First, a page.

Philosophy for Kids: 40 Fun Questions That Help You Wonder.

Title: Philosophy for Kids: 40 Fun Questions That Help You Wonder.
Author/s: White, David, A.
Material type: Book.
Publisher/date: Prufrock Press (2000)
Format: Paperback (211 pages).
ISBN: ISBN-10: 1882664701, ISBN-13: 978-1882664702.
Area and topic: Core areas/sub-disciplines/branches of philosophy. Philosophy and daily life/culture/experience. Key/important philosophical issues/topics/problems. Pedagogical aid and/or resource. Student text book. Practical philosophy.
Intended audience/ reading level: Primary/upper or Secondary/Lower.
Purchasing and information: 1) 2)
Unique and/or salient feature/s: ‘Philosophy for Kids’ is written as a practical introduction to philosophy for children of upper primary to lower secondary level. The book is structured around the main branches/sub-disciplines of philosophy.
Synopsis and/or additional information: The following information is sourced from the above links (see ‘Purchasing and information’) and the text.

  • ‘Philosophy for Kids’ offers the following sections: Part 1) Values, part 2) Knowledge, part 3) Reality, part 4) Critical Thinking. The book can be used individually or by the whole class.
  • Each part consists of 10 questions. The process of discussing – and the activities in support of each question is spread over between 1and 3 pages. Questions include: ‘Who are your friends?’ ‘Can computers think?’ ‘Can something logical not make sense?’ ‘Can you think about nothing?’
  • ‘Under each question heading are thought-provoking questions … Each of these is followed by a brief activity that links the question to kids’ lives. [The author then] explains the idea being discussed, and [then] introduces [a given famous philosopher who is generally associated with or] responsible for the idea. This structure [is one of] focusing first on the practical implications and then working backwards to the idea …The way the book is organized makes it … flexible [one can pick and choose any question at random] … Each question provides an independent lesson …The length of each lesson also supports the ease of use’. In addition, one may want to extend discussion or reflection with the ‘For Further Thought’ section i.e. a series of discussion questions at the end of each issue meant for individual contemplation or group discussion.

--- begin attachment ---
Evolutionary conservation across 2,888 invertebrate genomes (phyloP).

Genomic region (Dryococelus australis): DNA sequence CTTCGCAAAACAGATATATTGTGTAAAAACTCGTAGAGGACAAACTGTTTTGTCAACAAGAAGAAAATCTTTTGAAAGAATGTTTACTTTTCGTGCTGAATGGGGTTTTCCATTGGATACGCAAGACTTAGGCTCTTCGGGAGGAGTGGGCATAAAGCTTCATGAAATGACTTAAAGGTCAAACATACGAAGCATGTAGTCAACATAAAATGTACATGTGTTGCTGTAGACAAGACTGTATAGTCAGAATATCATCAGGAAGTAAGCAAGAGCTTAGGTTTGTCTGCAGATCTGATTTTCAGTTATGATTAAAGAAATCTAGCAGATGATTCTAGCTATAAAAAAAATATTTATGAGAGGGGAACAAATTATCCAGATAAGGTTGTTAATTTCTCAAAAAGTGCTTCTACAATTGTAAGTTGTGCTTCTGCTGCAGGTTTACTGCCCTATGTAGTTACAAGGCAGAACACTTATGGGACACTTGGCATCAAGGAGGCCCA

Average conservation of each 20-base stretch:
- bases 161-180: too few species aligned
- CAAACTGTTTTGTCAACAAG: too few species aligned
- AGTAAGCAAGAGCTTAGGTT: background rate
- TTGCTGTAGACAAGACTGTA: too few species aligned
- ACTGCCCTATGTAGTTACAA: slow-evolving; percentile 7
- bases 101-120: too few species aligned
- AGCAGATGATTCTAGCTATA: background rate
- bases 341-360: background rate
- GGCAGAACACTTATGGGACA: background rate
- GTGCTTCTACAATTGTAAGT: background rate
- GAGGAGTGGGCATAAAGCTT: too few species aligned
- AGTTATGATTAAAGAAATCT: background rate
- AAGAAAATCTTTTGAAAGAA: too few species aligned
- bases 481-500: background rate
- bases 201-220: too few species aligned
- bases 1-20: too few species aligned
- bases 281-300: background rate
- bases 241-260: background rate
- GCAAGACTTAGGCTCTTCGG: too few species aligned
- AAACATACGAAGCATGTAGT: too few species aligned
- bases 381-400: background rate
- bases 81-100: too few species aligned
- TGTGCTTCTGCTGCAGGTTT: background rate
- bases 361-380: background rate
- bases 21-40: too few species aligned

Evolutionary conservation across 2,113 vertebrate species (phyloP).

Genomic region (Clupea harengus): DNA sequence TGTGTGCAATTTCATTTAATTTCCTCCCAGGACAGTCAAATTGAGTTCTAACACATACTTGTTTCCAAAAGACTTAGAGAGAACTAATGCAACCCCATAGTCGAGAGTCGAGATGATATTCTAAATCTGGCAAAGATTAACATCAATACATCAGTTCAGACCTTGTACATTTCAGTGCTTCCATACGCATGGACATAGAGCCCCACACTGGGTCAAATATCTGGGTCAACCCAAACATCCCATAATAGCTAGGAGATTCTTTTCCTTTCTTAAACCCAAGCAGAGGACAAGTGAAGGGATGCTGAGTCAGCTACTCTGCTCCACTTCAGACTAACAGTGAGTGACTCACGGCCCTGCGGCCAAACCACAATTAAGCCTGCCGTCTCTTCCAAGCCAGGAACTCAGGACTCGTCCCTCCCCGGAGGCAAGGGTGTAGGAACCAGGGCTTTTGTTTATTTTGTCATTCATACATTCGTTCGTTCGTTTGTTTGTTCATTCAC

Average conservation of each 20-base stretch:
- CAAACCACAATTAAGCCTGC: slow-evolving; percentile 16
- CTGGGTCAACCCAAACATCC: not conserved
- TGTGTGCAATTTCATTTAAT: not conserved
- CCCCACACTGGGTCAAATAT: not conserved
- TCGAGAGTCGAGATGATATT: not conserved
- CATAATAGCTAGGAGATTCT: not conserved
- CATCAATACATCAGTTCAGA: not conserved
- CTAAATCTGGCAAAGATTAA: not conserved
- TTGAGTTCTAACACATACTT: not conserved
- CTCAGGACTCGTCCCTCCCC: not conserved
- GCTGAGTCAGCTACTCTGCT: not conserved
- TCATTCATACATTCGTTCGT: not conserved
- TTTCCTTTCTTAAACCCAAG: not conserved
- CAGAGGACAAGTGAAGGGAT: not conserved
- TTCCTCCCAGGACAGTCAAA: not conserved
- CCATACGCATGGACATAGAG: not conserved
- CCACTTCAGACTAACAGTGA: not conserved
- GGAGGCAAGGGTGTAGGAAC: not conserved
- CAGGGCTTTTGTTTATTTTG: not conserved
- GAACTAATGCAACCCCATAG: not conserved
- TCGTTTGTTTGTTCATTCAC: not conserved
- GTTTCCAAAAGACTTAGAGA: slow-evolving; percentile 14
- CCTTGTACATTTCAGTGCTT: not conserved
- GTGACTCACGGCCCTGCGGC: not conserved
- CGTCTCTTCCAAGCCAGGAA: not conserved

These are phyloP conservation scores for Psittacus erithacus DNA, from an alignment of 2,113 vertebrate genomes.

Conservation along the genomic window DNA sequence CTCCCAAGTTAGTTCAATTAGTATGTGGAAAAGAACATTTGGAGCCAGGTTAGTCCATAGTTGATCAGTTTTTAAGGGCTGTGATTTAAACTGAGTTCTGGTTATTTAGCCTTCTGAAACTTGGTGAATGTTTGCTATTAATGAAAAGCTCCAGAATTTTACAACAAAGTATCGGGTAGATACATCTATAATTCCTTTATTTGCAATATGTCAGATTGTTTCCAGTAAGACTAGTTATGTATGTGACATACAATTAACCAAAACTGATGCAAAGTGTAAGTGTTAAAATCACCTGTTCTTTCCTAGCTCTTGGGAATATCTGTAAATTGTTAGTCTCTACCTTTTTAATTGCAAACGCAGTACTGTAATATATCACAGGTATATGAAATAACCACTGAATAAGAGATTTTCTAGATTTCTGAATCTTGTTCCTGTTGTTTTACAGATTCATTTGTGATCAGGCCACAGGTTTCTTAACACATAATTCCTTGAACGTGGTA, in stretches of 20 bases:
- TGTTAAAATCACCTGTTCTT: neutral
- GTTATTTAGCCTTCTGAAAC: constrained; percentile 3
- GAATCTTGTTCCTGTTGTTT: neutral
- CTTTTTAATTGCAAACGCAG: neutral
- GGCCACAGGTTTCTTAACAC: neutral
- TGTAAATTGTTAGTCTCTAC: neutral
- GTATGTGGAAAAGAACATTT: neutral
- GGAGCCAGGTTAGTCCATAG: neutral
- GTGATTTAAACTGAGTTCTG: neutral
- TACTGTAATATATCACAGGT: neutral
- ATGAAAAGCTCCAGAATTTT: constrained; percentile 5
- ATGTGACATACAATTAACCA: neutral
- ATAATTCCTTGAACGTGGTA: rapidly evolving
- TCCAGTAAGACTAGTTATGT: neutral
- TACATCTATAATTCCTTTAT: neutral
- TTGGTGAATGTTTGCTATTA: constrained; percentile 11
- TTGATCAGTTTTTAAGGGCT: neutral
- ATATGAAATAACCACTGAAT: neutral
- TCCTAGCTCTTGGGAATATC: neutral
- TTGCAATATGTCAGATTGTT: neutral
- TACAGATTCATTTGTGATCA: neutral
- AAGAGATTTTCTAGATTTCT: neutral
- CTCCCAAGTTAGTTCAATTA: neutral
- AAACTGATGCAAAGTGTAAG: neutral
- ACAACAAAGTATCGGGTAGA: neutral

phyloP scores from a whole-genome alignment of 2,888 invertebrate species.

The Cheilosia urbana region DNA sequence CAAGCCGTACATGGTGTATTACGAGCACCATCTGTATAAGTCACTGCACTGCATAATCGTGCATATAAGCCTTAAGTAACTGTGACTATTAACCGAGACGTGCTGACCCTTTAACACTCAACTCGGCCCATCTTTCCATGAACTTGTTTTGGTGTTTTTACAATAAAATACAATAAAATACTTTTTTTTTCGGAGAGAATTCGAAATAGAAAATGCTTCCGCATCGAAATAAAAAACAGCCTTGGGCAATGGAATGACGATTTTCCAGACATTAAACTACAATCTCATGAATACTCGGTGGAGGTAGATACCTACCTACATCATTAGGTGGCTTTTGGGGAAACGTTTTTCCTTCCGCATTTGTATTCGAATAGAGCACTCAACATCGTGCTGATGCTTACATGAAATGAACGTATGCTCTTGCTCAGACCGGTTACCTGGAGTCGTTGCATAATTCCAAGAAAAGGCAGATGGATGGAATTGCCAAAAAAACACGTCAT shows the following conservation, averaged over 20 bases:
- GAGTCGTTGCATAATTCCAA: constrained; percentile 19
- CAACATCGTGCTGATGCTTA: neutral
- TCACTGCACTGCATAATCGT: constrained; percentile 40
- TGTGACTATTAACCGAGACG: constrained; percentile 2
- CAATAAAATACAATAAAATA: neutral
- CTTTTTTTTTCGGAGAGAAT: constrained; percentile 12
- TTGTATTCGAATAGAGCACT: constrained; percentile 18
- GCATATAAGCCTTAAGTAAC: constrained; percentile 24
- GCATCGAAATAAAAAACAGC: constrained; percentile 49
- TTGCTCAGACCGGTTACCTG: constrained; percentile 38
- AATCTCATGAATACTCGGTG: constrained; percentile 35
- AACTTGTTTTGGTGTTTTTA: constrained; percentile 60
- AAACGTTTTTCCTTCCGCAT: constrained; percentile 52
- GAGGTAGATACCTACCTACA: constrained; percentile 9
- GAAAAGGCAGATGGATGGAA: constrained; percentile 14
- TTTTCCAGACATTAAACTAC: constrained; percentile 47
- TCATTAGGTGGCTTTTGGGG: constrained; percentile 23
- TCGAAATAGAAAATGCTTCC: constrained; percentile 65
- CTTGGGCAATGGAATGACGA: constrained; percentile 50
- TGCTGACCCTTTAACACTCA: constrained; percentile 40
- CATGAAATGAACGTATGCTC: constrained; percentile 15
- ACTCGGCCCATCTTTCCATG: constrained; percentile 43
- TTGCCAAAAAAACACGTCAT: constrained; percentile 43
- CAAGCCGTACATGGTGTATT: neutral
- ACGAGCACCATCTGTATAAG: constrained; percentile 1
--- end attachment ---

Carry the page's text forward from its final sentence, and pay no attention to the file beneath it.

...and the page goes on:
• The last section of the book is a teacher resource titled ‘How to Philosophise if You are not a Philosopher’. This section offers information under the four headings: ‘Organization’ which offers  a ‘detailed description of the basic structure of the book’; ‘Classroom Procedures’  which consists of ‘general suggestions’ for presenting the book in class ; ‘Question Review and Teaching tips’ consisting of  ‘a brief summary of the main theme of each question’;  ‘Specific Suggestions’ for presenting the activity and developing the content of each question; ‘Curricular Integration’ which offers ‘a number of possibilities for integrating various questions in ‘Philosophy for Kids’ with standard subjects’ i.e. Math’s, Science, Language arts and Social studies.
  • The third section (Teaching Tips) mirrors each question in the book (one page dedicated to each question) and also includes various links to other questions that are related in some sense to the question under discussion. The book ends with ‘Suggestions for Further Reading’ and a ‘Glossary of Philosophical Terms’.
Strengths: The book is made specifically with classroom teaching in mind. The issues discussed are clear, simple to grasp and represent a wide variety of classic and contemporary philosophical problems. The text covers the main approaches to introducing philosophy i.e. as a set of problems – as a discipline with specific subject matter (ethics, epistemology etc) and as a historical tradition associated with certain prominent names. Furthermore, the issues discussed are presented in a way that offers a nice balance between encouraging independent thought, and teacher guidance with regards to possible answers. The book is aimed at a lower age group, a level under-represented in secondary school philosophy.
Limitations: Although the text may quite readily be used at the secondary school level, the recommended age level for this reviewer is for upper primary to early high school. More advanced students and students beyond this recommended age may (will!) require material that is more in-depth and challenging.

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